Christian minority under pressure from both sides
Syria’s Christians, who account for 10 per cent of the population, feel caught in the middle. CAELAINN HOGANreports from Beirut
SINCE JULY, the sound of gunfire and artillery from clashes between government and rebel forces in Syria has surrounded the Christian area of Bab Touma in the old town of Damascus.
“They want us in this war, they are pushing us,” says Msgr Samir Nassar, the Maronite Archbishop of the Syrian capital.
The Christian minority, who account for 10 per cent of Syria’s population, are under pressure from both sides to join the conflict, according to Nassar, though he speaks primarily of the regime of Syrian president Bashar al-Assad. “If they are planning to put Christians in the war, they can do it. Syrian secret service, they can do it.”
After 17 months of conflict, his congregation are suffering from unemployment and lack of food and basic necessities, and now face being caught in the crossfire.
A new phenomenon of kidnapping and ransom has also terrorised the community.
Entrapped by the conflict, a bewildering lack of knowledge about what is really happening beyond their streets compounds their fears.
“There is no freedom in Syria, so we don’t have any information,” says Nassar. “The revolution says something you can’t verify, the government says something and you can’t verify either.”
Many Christians have supported the revolution and spoken against the regime from the beginning, though the majority have tried to distance themselves from the conflict, and are often labelled regime sympathisers as a result.
Unlike those openly rebelling, Christians caught in the middle still have much to lose.
“We shut our mouths,” Nassar states bluntly. “Damascus is still under government control, we are not free to show what we think.”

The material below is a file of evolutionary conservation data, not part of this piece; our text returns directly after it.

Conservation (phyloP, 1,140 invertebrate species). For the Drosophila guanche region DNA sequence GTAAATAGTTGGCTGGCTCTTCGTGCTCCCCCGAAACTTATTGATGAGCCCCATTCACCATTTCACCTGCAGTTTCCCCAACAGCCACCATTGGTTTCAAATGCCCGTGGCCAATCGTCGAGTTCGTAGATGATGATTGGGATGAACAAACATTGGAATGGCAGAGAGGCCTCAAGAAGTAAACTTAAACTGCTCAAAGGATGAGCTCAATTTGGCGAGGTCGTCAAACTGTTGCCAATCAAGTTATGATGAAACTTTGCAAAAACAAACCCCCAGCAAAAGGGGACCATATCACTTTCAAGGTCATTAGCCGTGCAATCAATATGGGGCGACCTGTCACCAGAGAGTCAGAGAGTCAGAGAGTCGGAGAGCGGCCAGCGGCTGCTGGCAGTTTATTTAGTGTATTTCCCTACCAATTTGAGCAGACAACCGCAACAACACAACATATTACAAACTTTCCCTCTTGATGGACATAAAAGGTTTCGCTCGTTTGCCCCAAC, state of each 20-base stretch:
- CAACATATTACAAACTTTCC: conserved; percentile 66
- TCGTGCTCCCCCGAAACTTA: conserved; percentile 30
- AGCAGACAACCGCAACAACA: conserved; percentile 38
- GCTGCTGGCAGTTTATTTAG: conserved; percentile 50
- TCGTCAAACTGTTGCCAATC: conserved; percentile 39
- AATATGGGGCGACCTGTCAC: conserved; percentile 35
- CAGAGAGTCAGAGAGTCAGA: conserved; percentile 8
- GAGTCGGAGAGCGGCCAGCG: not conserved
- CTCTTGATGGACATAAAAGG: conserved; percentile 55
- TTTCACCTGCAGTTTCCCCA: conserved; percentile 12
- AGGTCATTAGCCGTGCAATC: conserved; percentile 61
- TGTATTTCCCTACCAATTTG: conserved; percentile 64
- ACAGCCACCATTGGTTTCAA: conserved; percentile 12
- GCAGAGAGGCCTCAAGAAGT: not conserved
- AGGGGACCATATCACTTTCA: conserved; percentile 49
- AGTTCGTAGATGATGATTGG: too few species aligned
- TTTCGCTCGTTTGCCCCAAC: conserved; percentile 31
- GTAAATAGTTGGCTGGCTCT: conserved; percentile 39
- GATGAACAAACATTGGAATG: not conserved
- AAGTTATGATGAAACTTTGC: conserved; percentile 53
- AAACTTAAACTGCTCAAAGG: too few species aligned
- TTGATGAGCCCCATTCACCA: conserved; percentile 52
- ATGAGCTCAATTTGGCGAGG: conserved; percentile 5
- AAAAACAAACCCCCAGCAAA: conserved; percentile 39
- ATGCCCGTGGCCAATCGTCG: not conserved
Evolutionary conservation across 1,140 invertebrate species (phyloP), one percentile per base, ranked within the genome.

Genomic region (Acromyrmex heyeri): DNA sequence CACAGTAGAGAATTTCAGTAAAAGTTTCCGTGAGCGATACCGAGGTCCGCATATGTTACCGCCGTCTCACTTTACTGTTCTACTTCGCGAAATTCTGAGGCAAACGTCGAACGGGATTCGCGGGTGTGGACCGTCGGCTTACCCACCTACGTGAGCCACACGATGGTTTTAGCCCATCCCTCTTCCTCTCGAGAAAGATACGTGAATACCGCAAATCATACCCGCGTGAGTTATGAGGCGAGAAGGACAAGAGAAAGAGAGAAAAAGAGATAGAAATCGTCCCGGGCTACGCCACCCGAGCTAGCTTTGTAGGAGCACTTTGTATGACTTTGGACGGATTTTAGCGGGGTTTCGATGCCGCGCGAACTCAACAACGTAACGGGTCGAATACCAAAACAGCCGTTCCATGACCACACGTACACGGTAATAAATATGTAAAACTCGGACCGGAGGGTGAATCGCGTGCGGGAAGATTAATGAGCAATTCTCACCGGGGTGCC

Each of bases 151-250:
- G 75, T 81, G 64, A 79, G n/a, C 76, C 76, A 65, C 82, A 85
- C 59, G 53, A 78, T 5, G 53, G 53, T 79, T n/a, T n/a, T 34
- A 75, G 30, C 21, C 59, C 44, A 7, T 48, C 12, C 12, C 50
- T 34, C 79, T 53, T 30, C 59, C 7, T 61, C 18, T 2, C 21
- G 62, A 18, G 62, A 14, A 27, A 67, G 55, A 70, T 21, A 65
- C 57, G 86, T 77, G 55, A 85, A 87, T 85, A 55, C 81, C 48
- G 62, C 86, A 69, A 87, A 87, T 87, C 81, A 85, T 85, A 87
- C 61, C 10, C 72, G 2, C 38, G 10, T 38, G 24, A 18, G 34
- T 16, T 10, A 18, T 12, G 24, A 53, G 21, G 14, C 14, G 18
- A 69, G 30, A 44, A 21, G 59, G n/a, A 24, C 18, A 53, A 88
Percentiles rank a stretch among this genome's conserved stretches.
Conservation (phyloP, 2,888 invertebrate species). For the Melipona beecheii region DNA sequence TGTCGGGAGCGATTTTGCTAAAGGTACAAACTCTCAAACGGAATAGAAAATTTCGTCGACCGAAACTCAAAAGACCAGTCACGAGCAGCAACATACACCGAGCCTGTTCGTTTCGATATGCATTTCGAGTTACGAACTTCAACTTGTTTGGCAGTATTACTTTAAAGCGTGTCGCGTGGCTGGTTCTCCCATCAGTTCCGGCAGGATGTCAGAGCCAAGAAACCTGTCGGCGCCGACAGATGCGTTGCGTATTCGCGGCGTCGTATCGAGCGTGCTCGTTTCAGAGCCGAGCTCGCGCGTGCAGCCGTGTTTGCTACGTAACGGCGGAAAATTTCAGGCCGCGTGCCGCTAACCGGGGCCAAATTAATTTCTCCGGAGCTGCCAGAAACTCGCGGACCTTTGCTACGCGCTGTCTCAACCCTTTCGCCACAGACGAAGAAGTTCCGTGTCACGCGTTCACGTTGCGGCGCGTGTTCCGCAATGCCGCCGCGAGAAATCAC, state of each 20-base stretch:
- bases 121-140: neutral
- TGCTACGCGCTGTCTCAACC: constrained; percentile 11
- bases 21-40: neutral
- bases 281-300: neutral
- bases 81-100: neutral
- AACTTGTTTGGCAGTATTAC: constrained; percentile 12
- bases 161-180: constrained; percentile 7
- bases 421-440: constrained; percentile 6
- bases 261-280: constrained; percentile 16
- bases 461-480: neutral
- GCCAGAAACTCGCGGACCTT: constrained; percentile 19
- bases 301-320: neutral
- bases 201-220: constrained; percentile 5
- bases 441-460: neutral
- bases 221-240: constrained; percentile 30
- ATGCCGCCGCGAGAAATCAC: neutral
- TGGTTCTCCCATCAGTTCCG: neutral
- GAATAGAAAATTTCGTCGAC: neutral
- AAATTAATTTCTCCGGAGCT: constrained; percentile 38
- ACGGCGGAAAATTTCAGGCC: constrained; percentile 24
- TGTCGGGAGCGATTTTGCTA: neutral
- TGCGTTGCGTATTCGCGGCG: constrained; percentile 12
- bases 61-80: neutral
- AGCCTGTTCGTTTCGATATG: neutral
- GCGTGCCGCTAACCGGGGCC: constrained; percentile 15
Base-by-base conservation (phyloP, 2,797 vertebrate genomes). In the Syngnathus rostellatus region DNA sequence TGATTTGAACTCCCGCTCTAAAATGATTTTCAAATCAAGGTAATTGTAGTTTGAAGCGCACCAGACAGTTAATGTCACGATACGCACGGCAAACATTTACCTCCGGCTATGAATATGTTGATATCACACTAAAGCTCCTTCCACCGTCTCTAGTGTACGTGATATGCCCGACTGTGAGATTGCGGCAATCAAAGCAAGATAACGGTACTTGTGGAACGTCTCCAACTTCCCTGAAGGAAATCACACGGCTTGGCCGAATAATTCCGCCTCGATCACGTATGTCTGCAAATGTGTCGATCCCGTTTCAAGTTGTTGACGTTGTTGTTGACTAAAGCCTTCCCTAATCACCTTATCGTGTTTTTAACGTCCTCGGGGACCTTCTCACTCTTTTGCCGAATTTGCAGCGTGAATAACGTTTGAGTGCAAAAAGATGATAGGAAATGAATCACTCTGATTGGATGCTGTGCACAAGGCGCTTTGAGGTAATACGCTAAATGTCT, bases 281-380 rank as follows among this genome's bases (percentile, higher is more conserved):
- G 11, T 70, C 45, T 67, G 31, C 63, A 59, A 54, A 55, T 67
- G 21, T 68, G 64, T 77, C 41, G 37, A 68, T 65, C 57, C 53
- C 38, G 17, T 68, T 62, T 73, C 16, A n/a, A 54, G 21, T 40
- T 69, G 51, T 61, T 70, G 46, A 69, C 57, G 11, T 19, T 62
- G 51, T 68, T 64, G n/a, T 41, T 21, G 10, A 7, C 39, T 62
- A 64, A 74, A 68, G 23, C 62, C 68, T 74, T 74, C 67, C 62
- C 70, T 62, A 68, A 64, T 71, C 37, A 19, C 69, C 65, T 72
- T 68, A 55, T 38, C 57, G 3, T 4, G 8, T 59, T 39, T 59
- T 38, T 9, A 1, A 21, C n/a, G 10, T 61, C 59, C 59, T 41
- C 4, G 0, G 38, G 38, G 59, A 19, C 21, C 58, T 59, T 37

Nassar speaks proudly of Syria’s Christian heritage – Damascus is the site of St Paul’s baptism, for instance – and both the need and challenge for Christians to remain.
“Every centimetre of our area in Damascus has the blood of martyrs,” he says, relaying the history of the 11,000 Christians killed in Syria and Lebanon in 1860. “They fear we will have more martyrs.”
Najla Chahda, director of the Caritas Migrant Centre in Lebanon, says the Christians who have fled Syria are frightened to say they are refugees or to register with charities.
“They are too afraid to share their names with the UNHCR,” she explains. “They think their names will be shared with the Syrian government.”
Chahda personally believes Christians are against the opposition because they fear the regime. On the dusty road leaving the historical city of Baalbek in Lebanon’s Bekaa region, where thousands of Syrians refugees have come across the border, a large poster depicts Hizbullah leader Hassan Nasrallah and Assad side by side, exhibiting local loyalties.